One feels pity, but one has compassion. Compassion is a proactive principle at Christianity’s core: going beyond passive sympathy for another’s plight and acting to alleviate it.
But in today’s selfish culture of narcissism, how can Christians raise compassionate children who see beyond their own needs and attend to those of others?
The key lies in modelling and discussing compassionate behaviour early on and drawing out children’s innate capacity for compassion, experts say.
“Children come into this world as compassionate little beings capable of feeling for others, but we adults can knock it out of them,” says Donna Ronan, a clinical social worker and child therapist at Janeway Family Centre in St. John’s, Nfld.
Parents can avoid that by constantly displaying to even very young children the behaviour they want to instill. “Don’t worry so much whether your children are listening to you; worry about whether they’re watching you,” says Ronan, who is also a trainer in her church’s Godly Play program, which teaches youngsters about faith and liturgy through interactive stories and reflection. And they are watching you from the earliest age, says Ronan, a member of the Anglican Parish of the Good Shepherd, in Mount Pearl, Nfld.
Even before they’re neurologically capable of true empathy for others, children can respond to genuine behavioural modelling in their parents, agrees Sara Dimerman, a family psychologist based in Thornhill, Ont. Very young children mimic pro-social behaviour, says Dimerman, “but by age seven or eight, the brain becomes wired to truly understand things from the perspectives and feelings of others.”
In the meantime, young children need to see their parents day-in, day-out being kind to their children, to each other, to animals and even insects. They need to see them giving up a seat on the bus to an elderly person or holding a door open for someone. And parents should explain the reasons behind these quotidian kindnesses.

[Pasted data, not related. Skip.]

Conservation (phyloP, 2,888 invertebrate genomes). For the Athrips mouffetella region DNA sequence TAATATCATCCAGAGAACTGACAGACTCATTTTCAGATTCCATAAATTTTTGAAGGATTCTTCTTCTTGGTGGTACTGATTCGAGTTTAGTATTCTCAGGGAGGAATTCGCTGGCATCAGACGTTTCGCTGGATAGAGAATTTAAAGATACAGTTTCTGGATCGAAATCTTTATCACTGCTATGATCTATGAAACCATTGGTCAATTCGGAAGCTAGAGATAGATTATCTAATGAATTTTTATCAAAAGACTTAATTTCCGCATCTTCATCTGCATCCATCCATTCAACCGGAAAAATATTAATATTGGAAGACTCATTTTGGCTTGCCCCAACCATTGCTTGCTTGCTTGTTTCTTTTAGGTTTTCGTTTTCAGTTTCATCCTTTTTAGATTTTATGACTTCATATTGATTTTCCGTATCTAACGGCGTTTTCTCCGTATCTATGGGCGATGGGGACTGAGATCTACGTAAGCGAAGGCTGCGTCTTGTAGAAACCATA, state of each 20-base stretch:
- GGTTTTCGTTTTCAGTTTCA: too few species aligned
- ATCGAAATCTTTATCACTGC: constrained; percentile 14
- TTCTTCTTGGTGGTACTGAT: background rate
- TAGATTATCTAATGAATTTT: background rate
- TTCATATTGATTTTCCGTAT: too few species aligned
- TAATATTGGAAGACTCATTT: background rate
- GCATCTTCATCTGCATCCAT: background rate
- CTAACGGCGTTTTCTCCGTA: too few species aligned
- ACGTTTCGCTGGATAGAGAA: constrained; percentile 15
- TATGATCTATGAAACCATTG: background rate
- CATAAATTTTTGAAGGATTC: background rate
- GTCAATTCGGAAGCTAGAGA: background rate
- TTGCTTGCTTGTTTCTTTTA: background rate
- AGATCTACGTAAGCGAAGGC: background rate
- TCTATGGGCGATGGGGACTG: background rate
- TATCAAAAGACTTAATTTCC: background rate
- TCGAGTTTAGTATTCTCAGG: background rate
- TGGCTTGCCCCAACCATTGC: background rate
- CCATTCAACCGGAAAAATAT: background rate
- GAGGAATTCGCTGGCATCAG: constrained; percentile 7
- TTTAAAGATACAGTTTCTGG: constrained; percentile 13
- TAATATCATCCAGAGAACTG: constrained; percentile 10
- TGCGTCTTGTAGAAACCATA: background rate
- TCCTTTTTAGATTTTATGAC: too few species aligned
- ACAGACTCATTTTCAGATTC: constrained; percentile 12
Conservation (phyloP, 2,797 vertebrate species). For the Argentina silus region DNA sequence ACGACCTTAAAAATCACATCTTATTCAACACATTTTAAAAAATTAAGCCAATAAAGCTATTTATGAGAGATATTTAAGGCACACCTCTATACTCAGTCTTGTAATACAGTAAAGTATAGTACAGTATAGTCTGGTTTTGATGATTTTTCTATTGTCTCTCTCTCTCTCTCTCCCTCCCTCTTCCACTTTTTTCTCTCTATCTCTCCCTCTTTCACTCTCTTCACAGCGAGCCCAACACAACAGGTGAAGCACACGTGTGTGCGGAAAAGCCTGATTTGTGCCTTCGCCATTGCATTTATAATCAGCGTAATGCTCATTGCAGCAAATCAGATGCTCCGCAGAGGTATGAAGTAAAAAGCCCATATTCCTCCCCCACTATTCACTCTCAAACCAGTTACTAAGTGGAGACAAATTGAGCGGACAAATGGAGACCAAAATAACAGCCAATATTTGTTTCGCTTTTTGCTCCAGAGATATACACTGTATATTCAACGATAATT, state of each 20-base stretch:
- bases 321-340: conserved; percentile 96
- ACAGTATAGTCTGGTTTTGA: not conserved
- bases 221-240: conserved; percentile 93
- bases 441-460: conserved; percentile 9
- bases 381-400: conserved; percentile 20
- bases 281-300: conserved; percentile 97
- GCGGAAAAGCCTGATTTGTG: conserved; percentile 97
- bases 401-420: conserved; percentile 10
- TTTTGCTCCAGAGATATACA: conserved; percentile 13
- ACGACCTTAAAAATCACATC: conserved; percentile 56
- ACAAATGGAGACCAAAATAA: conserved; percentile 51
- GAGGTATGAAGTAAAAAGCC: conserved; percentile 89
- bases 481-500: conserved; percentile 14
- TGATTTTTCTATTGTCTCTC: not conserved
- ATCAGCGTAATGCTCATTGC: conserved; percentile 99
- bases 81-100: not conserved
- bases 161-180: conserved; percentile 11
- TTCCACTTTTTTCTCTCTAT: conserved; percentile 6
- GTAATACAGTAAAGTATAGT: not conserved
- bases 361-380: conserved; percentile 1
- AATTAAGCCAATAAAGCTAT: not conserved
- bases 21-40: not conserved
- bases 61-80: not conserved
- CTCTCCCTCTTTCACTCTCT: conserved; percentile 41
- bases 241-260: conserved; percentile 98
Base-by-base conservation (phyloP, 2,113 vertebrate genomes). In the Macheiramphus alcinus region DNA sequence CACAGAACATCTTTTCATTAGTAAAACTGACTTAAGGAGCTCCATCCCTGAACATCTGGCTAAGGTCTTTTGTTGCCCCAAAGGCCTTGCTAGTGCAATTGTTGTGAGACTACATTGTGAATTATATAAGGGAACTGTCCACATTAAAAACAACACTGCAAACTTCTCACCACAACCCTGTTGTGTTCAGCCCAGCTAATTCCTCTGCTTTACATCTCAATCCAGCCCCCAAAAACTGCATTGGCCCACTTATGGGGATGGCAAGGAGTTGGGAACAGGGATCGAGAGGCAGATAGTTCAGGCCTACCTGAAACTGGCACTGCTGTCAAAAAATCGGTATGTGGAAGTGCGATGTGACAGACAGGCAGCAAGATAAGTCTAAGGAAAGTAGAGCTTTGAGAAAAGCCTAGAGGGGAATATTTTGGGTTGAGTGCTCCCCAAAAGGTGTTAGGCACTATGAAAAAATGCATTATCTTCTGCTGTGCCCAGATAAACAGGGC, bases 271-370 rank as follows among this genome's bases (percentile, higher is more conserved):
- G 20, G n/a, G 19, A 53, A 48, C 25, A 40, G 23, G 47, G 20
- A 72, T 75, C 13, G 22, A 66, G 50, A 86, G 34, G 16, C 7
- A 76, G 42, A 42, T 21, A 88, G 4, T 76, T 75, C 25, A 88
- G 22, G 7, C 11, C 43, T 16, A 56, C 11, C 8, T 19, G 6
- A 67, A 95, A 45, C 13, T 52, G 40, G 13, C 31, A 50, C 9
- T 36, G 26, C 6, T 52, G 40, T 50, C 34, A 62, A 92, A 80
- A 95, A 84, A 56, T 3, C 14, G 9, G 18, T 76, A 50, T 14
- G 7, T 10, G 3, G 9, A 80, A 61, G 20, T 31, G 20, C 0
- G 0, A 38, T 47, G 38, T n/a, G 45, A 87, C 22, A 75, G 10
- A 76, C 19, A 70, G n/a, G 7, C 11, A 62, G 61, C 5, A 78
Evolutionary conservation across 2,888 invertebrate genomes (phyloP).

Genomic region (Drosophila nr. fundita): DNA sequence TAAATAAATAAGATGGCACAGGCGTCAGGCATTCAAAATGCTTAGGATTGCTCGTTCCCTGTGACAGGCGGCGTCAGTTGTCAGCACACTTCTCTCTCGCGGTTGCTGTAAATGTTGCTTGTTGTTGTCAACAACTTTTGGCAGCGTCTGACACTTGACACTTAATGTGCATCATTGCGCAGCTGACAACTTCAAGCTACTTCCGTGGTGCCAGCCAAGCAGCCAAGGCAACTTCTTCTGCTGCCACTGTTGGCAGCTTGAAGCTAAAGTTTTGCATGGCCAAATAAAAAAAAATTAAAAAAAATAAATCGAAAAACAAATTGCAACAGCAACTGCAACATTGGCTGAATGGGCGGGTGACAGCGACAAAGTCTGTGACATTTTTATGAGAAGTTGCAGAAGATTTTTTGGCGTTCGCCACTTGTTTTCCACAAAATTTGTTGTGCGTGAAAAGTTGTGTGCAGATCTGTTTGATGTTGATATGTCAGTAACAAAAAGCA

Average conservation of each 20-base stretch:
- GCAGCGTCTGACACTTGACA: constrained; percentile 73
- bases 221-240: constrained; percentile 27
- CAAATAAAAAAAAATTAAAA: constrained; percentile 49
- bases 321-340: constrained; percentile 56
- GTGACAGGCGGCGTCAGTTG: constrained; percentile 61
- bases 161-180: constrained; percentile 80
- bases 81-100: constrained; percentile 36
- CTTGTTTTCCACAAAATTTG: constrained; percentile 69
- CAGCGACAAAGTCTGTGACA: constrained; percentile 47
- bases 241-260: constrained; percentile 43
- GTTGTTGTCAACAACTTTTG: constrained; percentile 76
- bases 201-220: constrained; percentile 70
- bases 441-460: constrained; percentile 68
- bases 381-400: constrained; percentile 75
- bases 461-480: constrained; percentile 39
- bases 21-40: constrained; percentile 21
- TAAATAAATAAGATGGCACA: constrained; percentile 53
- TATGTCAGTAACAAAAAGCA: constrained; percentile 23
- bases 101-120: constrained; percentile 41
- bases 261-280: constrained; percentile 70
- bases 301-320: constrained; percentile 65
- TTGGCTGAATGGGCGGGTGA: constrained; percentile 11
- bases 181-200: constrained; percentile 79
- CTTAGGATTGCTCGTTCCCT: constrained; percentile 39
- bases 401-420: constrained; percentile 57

“I taught my children from the age of 18 months not to kill ants and other bugs in the house,” says Lisa Bunnage, a Vancouver-based parenting educator. She would ask her toddlers, “How would you like it if a big giant stepped on you or your mummy or daddy?” She also insisted that her kids treat her kindly and when they didn’t, she called them on it.
Bunnage says crossover role-playing-for instance, bully versus bullied-is a good way to get children to reflect on the feelings of others.
Acts of compassion should be springboards for discussions of caring for others. Dimerman recalls talking to her children after she had saved a man from humiliation in the cafeteria line they were queuing in by helping him pay for his food. When the seven-year-old son of Philippa Sinclair, an Anglican in Toronto, wanted to rush out and spend $100 he had found, she explained that the person who dropped it might be worried and panicking because she didn’t have enough money for the rent or for food for her children. “I made him put up some ‘Found Money’ signs and tour the neighbourhood looking for ‘Lost Money’ signs. He really got into it and felt very good about it,” Sinclair says.
If treated kindly themselves, most children have the capacity to feel for others and respond to their needs. “But if they’re abused or neglected, they’ll focus on their own needs and protecting themselves instead,” Dimerman says.
Dimerman advises parents never to respond to caring behaviour with extrinsic treats. “Allow them to develop internal pride. Ask them how they felt when they helped that person across the street.”
Ronan adds that while adults can model compassionate behaviour to children, children have lessons for their parents. When her younger son was six, he volunteered to wrap up a brand-new birthday present as a Christmas gift for a needy child who, he said, had so much less than he did. “It was message about compassion no adult could ever teach me.”